(Editor’s note: University of Montana athletics release)
National Champion. All-American. Walter Payton Award Winner. Grizzly Sports Hall of Famer. Grey Cup Champion. CFL MVP. CFL Hall of Famer. CFL Coach of the Year.
Montana football great Dave Dickenson has earned many accolades in his illustrious collegiate and professional career, but perhaps none as prestigious as this.
On Monday, the National Football Foundation announced that Dickenson will be immortalized as one of the greatest college football players of all time as a member of the College Football Hall of Fame Class of 2018.
Dickenson will be inducted into the Hall of Fame alongside nine other legendary players and three coaches at the NFF Annual Awards Dinner on Dec. 4 in New York City. Their accomplishments will also be enshrined at the College Football Hall of Fame in Atlanta.
“I am very honored and excited to be included in the Hall of Fame,” said Dickenson.
“We did some special things at Montana. To be able to represent our program, Don Read and the coaches, our school, and our city, means a lot to me. More than anything though, it means a lot to be able to represent the state of Montana.”
The class of 2018 includes legendary Players Trevor Cobb – RB, Rice (1989-92), Kerry Collins – QB, Penn State (1991-94), Dave Dickenson – QB, Montana (1992-95), Dana Howard – LB, Illinois (1991-94), Calvin Johnson – WR, Georgia Tech (2004-06), Paul Palmer – RB, Temple (1983-86), Ed Reed – DB, Miami [Fla.] (1998-2001), Matt Stinchcomb – OT, Georgia (1995-98), Aaron Taylor – C/OG, Nebraska (1994-97), Charles Woodson – DB, Michigan (1995-97).
Coaches joining the Hall of Fame include Frank Beamer – 280-144-4 (65.9%); Murray State (1981-86), Virginia Tech (1987-2015), Mack Brown – 244-122-1 (66.6%); Appalachian State (1983), Tulane (1985-87), North Carolina (1988-97), Texas (1998-2013), Mel Tjeerdsma – 242-82-4 (74.4%); Austin College [Texas] (1984-93), Northwest Missouri State (1994-2010).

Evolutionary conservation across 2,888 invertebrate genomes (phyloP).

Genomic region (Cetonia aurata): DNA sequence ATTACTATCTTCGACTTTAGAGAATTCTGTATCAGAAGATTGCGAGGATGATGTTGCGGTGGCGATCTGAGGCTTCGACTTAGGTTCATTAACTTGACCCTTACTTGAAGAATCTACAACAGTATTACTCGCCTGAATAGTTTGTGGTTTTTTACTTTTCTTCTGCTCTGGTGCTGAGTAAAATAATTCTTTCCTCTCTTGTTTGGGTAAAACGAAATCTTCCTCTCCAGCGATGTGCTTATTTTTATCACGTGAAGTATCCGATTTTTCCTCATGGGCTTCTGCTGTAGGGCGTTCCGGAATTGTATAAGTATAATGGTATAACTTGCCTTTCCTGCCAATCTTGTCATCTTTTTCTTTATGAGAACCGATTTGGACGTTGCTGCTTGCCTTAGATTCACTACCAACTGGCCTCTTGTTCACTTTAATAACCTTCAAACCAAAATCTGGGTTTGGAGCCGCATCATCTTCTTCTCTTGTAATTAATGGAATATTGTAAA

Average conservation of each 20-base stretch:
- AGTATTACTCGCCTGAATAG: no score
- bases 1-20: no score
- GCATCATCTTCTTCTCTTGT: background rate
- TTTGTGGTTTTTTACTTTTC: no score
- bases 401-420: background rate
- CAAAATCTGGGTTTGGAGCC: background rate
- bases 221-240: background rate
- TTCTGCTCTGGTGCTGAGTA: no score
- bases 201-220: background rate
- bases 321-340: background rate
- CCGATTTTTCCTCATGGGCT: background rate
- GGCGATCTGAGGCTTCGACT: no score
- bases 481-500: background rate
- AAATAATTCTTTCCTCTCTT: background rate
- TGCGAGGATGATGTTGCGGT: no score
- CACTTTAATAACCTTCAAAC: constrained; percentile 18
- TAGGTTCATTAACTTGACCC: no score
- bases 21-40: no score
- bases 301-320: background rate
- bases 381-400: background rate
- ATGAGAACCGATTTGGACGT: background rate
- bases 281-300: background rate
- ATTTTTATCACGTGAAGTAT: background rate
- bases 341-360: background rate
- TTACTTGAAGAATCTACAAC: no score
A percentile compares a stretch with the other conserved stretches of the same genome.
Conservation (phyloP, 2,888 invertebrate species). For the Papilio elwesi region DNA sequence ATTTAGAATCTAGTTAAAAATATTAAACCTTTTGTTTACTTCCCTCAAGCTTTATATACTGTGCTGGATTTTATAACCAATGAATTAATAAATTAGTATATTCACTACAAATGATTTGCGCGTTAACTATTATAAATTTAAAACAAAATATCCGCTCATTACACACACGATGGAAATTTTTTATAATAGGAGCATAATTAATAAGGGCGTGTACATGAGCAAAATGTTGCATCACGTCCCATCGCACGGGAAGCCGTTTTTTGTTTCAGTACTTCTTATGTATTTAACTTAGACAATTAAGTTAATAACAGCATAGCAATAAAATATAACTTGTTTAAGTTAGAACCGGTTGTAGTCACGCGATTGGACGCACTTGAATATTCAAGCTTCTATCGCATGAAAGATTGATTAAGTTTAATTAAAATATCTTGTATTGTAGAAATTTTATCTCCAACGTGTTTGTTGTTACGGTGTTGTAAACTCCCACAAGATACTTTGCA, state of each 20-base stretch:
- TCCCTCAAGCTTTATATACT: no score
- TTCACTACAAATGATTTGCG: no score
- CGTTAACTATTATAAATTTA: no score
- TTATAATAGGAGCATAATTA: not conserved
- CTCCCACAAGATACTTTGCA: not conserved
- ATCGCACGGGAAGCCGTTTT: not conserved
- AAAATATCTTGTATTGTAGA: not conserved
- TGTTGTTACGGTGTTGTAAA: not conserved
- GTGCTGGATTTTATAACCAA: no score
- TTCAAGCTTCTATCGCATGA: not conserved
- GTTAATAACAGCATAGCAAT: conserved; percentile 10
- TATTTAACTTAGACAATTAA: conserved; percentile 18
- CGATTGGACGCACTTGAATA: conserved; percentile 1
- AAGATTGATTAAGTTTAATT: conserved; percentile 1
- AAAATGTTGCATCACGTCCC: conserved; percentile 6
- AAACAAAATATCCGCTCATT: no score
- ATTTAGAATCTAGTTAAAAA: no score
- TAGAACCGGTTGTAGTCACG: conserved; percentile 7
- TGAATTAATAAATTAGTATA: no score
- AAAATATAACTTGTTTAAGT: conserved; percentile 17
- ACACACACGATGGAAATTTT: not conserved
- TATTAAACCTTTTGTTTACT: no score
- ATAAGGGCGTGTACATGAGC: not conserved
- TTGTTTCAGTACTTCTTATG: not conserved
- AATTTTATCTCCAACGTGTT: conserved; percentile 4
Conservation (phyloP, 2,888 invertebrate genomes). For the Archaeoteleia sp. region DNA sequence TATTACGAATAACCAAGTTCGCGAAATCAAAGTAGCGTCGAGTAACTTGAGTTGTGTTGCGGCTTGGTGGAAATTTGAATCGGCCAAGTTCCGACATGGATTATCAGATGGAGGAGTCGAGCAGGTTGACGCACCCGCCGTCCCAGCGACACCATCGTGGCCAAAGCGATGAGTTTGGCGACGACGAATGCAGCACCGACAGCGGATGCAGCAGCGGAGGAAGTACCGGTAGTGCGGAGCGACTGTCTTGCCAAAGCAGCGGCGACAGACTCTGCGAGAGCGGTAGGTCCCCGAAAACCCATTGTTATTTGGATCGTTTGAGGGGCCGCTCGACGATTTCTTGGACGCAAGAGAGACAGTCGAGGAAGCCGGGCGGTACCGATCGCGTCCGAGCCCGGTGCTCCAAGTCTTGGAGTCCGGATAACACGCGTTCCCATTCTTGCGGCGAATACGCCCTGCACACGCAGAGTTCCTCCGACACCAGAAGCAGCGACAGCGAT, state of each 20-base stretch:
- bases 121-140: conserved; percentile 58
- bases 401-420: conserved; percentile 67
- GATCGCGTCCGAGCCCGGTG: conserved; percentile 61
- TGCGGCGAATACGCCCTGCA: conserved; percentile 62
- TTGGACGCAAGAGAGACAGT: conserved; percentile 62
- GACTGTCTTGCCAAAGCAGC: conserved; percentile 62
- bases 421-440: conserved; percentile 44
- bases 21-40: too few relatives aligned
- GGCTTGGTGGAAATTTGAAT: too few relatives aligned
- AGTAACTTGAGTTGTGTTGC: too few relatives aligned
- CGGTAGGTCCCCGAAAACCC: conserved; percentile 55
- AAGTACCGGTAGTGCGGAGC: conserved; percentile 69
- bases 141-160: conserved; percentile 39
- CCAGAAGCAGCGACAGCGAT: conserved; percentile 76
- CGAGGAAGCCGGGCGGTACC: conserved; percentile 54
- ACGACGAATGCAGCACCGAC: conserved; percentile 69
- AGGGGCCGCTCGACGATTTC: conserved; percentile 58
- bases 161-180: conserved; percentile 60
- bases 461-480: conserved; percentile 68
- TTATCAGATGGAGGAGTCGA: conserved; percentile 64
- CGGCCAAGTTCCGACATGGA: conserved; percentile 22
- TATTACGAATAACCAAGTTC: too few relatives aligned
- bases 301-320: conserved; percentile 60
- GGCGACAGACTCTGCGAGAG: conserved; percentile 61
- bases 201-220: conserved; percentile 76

The inductees were selected from a national ballot of 75 All-America players and six elite coaches from the Football Bowl Subdivision and 98 players and 31 coaches from the divisional ranks.
Dickenson is only the second player ever from the state of Montana to be inducted into the College Football Hall of Fame. The other: Grizzly great William “Wild Bill” Kelly who was inducted in 1969.
Including the 2018 Hall of Fame class, only 997 players and 217 coaches have been inducted into the College Football Hall of Fame from the nearly 5.26 million who have played or coached the game during the past 149 years. Meaning fewer than two one-hundredths of a percent (.02%) of the individuals who have played the game have been deemed worthy of this distinction.
“Being inducted into the College Football Hall of Fame is such an amazing and well-deserved achievement for Dave,” said Montana Director of Athletics Kent Haslam<http://www.gogriz.com/staff.aspx?staff=1>.
“He is a great representative of the University of Montana and the Grizzly football program. He was the definition of a student-athlete during his years here at UM, and we could not be more proud of him and his accomplishments.”
The announcement of the 2018 Class was made today live on ESPN’s SportsCenter in Atlanta, the site of the College Football Playoff (CFP) National Championship.
“We are extremely proud to announce the 2018 College Football Hall of Fame Class,” said Archie Manning, NFF Chairman and a 1989 College Football Hall of Famer in an NFF statement.
“Each of these men has established himself among the absolute best to have ever played or coached the game, and we look forward to immortalizing their incredible accomplishments.”
The 2018 College Football Hall of Fame Class will be officially inducted at the 61st NFF Annual Awards Dinner on Dec. 4, 2018, at the New York Hilton Midtown. The inductees will also be recognized at their respective collegiate institutions with NFF Hall of Fame On-Campus Salutes, presented by Fidelity Investments, during the fall.
Founded in 1947, The National Football Foundation & College Hall of Fame inducted its first class of inductees in 1951. The first class included 32 players and 22 coaches, including Illinois’ Red Grange, Notre Dame’s Knute Rockne, Amos Alonzo Stagg (where did he play, you list the other player’s locations) and Carlisle (Pa.)’s Jim Thorpe.
University of Montana